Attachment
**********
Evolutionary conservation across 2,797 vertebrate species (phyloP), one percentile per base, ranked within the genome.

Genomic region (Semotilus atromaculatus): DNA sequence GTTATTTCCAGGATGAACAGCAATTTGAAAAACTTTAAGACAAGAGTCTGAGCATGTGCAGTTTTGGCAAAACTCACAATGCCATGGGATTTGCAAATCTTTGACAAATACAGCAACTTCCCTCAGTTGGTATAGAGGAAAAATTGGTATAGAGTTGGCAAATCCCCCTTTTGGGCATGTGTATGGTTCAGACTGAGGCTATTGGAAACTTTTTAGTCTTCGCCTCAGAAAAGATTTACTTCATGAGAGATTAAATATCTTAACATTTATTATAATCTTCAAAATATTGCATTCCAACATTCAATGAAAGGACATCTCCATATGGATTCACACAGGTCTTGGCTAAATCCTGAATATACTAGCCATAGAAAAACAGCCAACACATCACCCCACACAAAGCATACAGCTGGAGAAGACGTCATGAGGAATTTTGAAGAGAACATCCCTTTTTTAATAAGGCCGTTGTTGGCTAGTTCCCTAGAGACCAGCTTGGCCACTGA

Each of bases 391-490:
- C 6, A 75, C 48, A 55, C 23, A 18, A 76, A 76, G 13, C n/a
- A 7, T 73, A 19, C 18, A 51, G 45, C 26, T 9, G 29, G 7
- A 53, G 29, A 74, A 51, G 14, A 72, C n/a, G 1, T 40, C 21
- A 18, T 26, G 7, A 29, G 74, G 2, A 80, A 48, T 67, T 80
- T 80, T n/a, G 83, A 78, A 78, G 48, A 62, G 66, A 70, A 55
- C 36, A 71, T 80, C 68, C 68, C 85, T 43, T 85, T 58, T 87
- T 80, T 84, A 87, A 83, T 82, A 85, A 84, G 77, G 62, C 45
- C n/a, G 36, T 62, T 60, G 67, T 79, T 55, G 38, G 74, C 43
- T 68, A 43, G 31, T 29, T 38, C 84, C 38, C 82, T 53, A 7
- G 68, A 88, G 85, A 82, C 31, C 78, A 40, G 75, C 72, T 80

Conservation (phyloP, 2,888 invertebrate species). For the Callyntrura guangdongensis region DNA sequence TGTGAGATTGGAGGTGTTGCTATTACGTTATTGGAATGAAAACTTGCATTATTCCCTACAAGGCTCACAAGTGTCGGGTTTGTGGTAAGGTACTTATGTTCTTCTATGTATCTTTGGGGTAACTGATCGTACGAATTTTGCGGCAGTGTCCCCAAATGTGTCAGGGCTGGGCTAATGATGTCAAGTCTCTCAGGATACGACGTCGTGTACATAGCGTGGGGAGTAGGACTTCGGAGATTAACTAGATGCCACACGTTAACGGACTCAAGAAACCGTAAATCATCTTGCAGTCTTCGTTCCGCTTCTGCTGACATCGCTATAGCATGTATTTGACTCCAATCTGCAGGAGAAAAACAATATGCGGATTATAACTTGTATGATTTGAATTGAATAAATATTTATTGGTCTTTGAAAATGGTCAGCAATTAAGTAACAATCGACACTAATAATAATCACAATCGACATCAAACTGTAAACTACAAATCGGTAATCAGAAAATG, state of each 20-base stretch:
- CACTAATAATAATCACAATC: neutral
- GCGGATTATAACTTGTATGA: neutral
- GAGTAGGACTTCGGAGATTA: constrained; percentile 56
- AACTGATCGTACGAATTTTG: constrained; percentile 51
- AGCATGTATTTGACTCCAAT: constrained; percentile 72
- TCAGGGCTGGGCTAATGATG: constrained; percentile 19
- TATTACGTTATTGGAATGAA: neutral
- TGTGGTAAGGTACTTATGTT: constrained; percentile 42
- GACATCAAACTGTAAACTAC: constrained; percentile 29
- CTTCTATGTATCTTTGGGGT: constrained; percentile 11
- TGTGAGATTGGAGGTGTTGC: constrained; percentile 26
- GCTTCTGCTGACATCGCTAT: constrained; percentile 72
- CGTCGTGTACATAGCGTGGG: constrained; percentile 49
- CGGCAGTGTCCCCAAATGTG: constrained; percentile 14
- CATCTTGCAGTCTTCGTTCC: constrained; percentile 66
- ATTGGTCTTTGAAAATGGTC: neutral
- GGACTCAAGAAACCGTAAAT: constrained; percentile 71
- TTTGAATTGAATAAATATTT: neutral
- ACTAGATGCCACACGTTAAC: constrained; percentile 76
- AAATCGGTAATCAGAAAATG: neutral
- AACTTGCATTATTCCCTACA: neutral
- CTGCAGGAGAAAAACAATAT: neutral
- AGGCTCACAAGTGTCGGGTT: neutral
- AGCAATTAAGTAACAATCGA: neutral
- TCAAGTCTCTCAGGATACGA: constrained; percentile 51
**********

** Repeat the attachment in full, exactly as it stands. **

Evolutionary conservation across 2,797 vertebrate species (phyloP), one percentile per base, ranked within the genome.

Genomic region (Semotilus atromaculatus): DNA sequence GTTATTTCCAGGATGAACAGCAATTTGAAAAACTTTAAGACAAGAGTCTGAGCATGTGCAGTTTTGGCAAAACTCACAATGCCATGGGATTTGCAAATCTTTGACAAATACAGCAACTTCCCTCAGTTGGTATAGAGGAAAAATTGGTATAGAGTTGGCAAATCCCCCTTTTGGGCATGTGTATGGTTCAGACTGAGGCTATTGGAAACTTTTTAGTCTTCGCCTCAGAAAAGATTTACTTCATGAGAGATTAAATATCTTAACATTTATTATAATCTTCAAAATATTGCATTCCAACATTCAATGAAAGGACATCTCCATATGGATTCACACAGGTCTTGGCTAAATCCTGAATATACTAGCCATAGAAAAACAGCCAACACATCACCCCACACAAAGCATACAGCTGGAGAAGACGTCATGAGGAATTTTGAAGAGAACATCCCTTTTTTAATAAGGCCGTTGTTGGCTAGTTCCCTAGAGACCAGCTTGGCCACTGA

Each of bases 391-490:
- C 6, A 75, C 48, A 55, C 23, A 18, A 76, A 76, G 13, C n/a
- A 7, T 73, A 19, C 18, A 51, G 45, C 26, T 9, G 29, G 7
- A 53, G 29, A 74, A 51, G 14, A 72, C n/a, G 1, T 40, C 21
- A 18, T 26, G 7, A 29, G 74, G 2, A 80, A 48, T 67, T 80
- T 80, T n/a, G 83, A 78, A 78, G 48, A 62, G 66, A 70, A 55
- C 36, A 71, T 80, C 68, C 68, C 85, T 43, T 85, T 58, T 87
- T 80, T 84, A 87, A 83, T 82, A 85, A 84, G 77, G 62, C 45
- C n/a, G 36, T 62, T 60, G 67, T 79, T 55, G 38, G 74, C 43
- T 68, A 43, G 31, T 29, T 38, C 84, C 38, C 82, T 53, A 7
- G 68, A 88, G 85, A 82, C 31, C 78, A 40, G 75, C 72, T 80

Conservation (phyloP, 2,888 invertebrate species). For the Callyntrura guangdongensis region DNA sequence TGTGAGATTGGAGGTGTTGCTATTACGTTATTGGAATGAAAACTTGCATTATTCCCTACAAGGCTCACAAGTGTCGGGTTTGTGGTAAGGTACTTATGTTCTTCTATGTATCTTTGGGGTAACTGATCGTACGAATTTTGCGGCAGTGTCCCCAAATGTGTCAGGGCTGGGCTAATGATGTCAAGTCTCTCAGGATACGACGTCGTGTACATAGCGTGGGGAGTAGGACTTCGGAGATTAACTAGATGCCACACGTTAACGGACTCAAGAAACCGTAAATCATCTTGCAGTCTTCGTTCCGCTTCTGCTGACATCGCTATAGCATGTATTTGACTCCAATCTGCAGGAGAAAAACAATATGCGGATTATAACTTGTATGATTTGAATTGAATAAATATTTATTGGTCTTTGAAAATGGTCAGCAATTAAGTAACAATCGACACTAATAATAATCACAATCGACATCAAACTGTAAACTACAAATCGGTAATCAGAAAATG, state of each 20-base stretch:
- CACTAATAATAATCACAATC: neutral
- GCGGATTATAACTTGTATGA: neutral
- GAGTAGGACTTCGGAGATTA: constrained; percentile 56
- AACTGATCGTACGAATTTTG: constrained; percentile 51
- AGCATGTATTTGACTCCAAT: constrained; percentile 72
- TCAGGGCTGGGCTAATGATG: constrained; percentile 19
- TATTACGTTATTGGAATGAA: neutral
- TGTGGTAAGGTACTTATGTT: constrained; percentile 42
- GACATCAAACTGTAAACTAC: constrained; percentile 29
- CTTCTATGTATCTTTGGGGT: constrained; percentile 11
- TGTGAGATTGGAGGTGTTGC: constrained; percentile 26
- GCTTCTGCTGACATCGCTAT: constrained; percentile 72
- CGTCGTGTACATAGCGTGGG: constrained; percentile 49
- CGGCAGTGTCCCCAAATGTG: constrained; percentile 14
- CATCTTGCAGTCTTCGTTCC: constrained; percentile 66
- ATTGGTCTTTGAAAATGGTC: neutral
- GGACTCAAGAAACCGTAAAT: constrained; percentile 71
- TTTGAATTGAATAAATATTT: neutral
- ACTAGATGCCACACGTTAAC: constrained; percentile 76
- AAATCGGTAATCAGAAAATG: neutral
- AACTTGCATTATTCCCTACA: neutral
- CTGCAGGAGAAAAACAATAT: neutral
- AGGCTCACAAGTGTCGGGTT: neutral
- AGCAATTAAGTAACAATCGA: neutral
- TCAAGTCTCTCAGGATACGA: constrained; percentile 51